LAUGHLIN AIR FORCE BASE, Texas --
Airman 1st Class Kalle Cox, 47th Communication Squadron knowledge manager, was chosen by wing leadership to be the “XLer,” for the week of Sept. 11, 2017.
The “XLer,” a wing-level award program sponsored by Col. Charles Velino, 47th Flying Training Wing commander, and presented by Col. Michelle Pryor, 47th FTW vice commander, is awarded to those who consistently make outstanding contributions to their unit and Laughlin’s mission.
As one of the most junior members of her shop, Cox was put in charge of two wing-level programs, responsible for three separate SharePoint projects, 24 different products and more than 60 customers.
“Being an A1C and told that you are going to manage two different wing programs by yourself, you start feeling the pressure,” Cox said. “It took a lot of mistakes for me to learn what works and what doesn't. It boiled down to there is a job that needs to be done and you need to remain focused and flexible.”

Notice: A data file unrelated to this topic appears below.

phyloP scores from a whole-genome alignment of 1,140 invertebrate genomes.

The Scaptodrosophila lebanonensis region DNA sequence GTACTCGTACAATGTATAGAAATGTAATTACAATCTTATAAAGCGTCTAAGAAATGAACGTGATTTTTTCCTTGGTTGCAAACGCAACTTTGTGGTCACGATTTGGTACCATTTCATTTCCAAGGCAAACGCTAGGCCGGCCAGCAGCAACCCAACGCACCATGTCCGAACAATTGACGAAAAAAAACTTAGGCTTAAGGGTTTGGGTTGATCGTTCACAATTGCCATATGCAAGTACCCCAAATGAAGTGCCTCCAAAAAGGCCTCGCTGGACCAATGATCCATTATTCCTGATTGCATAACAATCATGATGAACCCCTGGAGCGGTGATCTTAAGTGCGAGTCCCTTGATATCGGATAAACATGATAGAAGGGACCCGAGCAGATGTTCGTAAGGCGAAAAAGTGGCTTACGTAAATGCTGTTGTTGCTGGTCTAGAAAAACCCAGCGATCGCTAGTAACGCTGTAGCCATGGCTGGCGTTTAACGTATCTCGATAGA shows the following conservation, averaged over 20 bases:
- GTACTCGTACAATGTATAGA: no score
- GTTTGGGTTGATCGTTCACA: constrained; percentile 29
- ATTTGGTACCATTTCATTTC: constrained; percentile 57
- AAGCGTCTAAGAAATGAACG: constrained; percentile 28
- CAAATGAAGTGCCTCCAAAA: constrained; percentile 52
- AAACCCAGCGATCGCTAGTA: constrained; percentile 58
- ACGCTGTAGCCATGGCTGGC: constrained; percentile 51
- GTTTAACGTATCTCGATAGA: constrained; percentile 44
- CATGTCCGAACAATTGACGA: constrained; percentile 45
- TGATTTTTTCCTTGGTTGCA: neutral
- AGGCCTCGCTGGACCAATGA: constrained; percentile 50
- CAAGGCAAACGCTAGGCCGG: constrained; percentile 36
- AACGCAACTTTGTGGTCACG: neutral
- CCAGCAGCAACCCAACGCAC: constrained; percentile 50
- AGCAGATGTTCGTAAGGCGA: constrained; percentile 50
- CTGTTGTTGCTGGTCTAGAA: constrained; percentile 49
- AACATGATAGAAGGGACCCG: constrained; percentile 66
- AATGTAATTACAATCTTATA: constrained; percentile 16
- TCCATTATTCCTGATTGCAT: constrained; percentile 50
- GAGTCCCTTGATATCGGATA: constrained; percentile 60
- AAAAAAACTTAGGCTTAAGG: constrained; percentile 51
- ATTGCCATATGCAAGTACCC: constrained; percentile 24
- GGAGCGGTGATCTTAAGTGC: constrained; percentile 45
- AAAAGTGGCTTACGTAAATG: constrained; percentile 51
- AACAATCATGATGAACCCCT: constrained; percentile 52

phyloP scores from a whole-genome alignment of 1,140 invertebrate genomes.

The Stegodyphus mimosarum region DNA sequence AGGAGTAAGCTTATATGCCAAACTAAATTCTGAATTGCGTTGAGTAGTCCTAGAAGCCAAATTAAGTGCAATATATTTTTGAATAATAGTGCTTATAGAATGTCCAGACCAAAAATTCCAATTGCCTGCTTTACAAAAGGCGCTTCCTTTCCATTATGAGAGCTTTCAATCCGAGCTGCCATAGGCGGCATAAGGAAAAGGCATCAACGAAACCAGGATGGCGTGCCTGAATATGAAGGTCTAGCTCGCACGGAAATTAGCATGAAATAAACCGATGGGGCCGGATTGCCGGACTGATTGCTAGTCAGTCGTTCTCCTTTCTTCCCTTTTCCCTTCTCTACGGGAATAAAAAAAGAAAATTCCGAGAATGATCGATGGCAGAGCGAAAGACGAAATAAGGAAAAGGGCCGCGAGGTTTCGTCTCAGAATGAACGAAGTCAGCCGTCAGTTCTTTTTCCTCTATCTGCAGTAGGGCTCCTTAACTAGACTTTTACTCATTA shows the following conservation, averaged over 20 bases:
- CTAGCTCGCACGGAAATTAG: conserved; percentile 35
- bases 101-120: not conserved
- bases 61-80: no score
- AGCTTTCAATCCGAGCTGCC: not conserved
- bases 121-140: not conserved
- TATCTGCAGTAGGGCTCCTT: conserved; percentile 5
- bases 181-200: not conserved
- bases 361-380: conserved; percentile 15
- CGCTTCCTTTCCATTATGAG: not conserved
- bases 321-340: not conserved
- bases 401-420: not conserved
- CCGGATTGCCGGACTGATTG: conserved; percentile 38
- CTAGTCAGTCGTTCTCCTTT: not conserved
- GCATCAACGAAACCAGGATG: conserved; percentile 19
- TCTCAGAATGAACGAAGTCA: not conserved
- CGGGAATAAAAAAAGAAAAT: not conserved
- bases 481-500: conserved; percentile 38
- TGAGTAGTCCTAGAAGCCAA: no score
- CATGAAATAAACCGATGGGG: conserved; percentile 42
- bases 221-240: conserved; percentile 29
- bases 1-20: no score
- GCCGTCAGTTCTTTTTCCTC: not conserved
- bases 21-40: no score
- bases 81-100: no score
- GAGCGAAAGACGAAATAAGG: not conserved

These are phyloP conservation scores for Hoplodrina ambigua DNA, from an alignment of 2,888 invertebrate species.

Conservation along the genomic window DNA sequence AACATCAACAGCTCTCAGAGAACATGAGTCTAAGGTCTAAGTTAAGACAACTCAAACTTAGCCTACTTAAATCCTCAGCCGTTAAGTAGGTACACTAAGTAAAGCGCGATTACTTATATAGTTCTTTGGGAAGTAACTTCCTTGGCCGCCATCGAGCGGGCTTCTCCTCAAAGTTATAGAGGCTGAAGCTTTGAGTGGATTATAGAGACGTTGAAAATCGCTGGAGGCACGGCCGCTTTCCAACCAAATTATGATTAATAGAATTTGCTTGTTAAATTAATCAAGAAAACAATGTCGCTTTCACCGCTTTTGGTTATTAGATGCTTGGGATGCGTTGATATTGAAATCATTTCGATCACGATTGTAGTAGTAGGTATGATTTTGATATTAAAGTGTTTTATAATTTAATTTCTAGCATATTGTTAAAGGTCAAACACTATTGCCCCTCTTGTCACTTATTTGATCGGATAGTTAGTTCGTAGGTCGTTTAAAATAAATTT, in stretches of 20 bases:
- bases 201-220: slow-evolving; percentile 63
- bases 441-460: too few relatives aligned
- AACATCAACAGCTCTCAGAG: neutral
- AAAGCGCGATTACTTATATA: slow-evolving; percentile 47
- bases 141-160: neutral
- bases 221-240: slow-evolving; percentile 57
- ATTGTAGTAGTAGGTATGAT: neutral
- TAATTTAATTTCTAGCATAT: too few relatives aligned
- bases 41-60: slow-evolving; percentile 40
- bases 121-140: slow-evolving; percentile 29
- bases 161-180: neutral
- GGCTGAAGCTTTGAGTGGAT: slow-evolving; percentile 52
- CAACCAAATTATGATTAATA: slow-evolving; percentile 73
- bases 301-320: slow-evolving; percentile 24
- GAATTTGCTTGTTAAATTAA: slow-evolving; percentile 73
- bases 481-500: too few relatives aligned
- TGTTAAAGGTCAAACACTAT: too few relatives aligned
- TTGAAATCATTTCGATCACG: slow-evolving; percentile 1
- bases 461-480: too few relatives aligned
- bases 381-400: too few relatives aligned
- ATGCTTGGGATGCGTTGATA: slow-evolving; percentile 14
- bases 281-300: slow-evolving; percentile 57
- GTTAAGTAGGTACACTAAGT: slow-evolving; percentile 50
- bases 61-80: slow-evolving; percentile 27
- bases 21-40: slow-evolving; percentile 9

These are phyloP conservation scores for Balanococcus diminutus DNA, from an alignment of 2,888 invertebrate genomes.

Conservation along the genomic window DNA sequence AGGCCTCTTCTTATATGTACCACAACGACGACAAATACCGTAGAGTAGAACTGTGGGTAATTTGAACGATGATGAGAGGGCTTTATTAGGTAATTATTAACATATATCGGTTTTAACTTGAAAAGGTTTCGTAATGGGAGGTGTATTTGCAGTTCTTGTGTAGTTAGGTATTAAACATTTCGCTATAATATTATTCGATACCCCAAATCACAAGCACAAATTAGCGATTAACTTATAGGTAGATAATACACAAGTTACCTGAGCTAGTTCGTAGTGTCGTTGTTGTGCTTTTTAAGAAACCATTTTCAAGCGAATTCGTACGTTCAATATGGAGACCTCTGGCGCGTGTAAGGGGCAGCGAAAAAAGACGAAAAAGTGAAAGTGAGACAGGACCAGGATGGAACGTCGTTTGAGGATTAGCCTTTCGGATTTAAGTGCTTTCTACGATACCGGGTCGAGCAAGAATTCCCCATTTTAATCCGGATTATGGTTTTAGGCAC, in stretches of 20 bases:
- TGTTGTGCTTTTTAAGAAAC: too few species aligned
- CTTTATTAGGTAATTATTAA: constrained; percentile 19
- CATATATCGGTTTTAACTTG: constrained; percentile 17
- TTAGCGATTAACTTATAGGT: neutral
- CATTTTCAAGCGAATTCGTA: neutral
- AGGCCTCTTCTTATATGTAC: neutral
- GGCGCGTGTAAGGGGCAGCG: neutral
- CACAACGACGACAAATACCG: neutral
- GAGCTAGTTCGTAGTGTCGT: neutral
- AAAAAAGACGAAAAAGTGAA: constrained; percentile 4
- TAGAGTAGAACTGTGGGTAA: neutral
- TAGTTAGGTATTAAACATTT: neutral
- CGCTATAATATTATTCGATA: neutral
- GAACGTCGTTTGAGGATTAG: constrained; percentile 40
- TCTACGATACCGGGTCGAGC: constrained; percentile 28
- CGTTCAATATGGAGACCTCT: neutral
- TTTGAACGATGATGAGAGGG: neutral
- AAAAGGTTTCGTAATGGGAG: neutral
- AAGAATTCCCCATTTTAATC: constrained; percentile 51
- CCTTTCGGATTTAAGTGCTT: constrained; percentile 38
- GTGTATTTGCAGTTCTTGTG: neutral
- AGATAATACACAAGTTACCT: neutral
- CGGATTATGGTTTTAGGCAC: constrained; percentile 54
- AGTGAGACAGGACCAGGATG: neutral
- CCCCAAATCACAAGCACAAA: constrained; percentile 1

Cox also sifted through more than 500 wing intra-websites, nearly 25 GB of data, cleaning outdated information and allowing her unit to move forward with an important SharePoint upgrade.
“SharePoint only has a limited amount of space available and every now and again a little housekeeping is needed to make some room,” said Cox. “Scrubbing through all those sites opens availability for updated and relevant content. SharePoint is one of our greatest resource for centralized information and its knowledge management's goal to keep it that way.”
In addition to work, Cox crushed 12 credit hours while maintaining a 4.0 GPA, earning a total of 55 out of 64 credit hours needed for her Community College of the Air Force degree.
“When a semester starts it typically means i have to go into hiding,” said Cox, laughing. “Maintaining a decent GPA requires long hours which, in turn, means sacrificing my weekends. Although it was unfortunate, it was well rewarding.”
While Cox kept a stellar pace, she was sure to give credit to her mentors for instilling confidence and drive in her.
“My mentors saw potential in me and instead of just telling me, they gave me that extra push which ultimately made me smarter and resourceful,” said Cox.
For taking on more than is expected during times of short manning, all while investing time into her education, Cox was awarded this week’s “XLer.”